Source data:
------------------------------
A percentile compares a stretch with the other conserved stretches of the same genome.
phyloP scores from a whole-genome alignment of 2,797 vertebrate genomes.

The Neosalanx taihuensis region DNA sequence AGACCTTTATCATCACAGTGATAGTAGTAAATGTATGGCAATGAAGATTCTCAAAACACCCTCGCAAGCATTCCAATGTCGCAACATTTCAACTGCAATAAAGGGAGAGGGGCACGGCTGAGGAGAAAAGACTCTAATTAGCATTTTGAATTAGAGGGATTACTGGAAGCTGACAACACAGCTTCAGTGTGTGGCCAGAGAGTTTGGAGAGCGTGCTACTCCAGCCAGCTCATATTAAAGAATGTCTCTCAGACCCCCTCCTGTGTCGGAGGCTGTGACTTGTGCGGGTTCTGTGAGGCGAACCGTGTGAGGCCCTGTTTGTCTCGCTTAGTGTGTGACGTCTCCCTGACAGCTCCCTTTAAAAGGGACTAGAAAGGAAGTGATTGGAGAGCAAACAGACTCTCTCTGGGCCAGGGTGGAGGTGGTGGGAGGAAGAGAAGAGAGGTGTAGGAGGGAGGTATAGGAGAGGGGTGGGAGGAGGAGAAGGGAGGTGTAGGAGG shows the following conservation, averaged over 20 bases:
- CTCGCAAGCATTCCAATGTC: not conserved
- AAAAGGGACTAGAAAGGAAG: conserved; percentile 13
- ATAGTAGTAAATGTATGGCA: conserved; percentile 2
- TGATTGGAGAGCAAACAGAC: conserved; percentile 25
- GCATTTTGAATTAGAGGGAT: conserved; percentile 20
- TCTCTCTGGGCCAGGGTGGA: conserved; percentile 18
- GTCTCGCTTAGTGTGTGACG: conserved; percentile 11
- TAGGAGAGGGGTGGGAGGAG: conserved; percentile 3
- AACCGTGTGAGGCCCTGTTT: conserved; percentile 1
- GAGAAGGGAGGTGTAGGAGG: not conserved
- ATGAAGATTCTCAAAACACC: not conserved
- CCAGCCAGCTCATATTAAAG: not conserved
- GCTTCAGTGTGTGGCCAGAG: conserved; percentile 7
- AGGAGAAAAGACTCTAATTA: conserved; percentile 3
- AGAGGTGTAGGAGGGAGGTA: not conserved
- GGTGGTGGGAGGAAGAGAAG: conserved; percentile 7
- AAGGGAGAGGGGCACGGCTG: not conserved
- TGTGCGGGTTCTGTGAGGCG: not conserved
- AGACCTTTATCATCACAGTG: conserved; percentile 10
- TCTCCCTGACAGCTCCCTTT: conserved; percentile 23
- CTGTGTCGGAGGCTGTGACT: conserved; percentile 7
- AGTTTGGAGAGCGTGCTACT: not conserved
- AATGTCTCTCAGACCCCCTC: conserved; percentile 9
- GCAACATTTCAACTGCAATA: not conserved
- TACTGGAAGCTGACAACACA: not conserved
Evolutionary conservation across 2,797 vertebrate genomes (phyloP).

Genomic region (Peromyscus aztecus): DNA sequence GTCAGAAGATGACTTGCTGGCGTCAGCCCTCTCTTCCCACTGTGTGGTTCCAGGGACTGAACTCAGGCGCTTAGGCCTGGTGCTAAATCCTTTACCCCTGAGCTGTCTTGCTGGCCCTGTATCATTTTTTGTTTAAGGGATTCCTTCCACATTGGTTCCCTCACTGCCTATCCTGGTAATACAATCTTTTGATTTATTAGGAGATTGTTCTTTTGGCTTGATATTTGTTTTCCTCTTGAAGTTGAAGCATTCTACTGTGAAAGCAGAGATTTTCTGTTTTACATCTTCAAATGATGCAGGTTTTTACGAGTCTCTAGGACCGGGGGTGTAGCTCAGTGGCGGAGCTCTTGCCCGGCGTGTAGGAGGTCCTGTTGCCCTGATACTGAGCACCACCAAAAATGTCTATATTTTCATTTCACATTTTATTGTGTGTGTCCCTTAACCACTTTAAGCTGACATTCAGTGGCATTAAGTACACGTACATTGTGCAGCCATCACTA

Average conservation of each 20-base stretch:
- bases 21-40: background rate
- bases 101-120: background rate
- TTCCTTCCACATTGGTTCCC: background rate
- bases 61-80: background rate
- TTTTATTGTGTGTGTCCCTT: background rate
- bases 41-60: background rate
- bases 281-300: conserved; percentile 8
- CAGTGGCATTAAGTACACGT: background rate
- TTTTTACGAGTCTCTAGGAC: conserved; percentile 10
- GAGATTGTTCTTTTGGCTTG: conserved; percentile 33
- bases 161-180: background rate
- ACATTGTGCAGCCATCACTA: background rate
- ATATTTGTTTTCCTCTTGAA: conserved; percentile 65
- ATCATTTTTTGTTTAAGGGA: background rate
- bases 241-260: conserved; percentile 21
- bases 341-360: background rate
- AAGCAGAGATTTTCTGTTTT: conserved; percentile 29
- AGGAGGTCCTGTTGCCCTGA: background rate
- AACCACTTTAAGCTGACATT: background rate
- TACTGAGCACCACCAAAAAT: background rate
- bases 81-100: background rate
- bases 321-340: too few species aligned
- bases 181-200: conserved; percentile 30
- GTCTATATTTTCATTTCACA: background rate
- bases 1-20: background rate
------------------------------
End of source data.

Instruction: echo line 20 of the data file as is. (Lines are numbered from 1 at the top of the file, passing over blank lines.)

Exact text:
- AAGGGAGAGGGGCACGGCTG: not conserved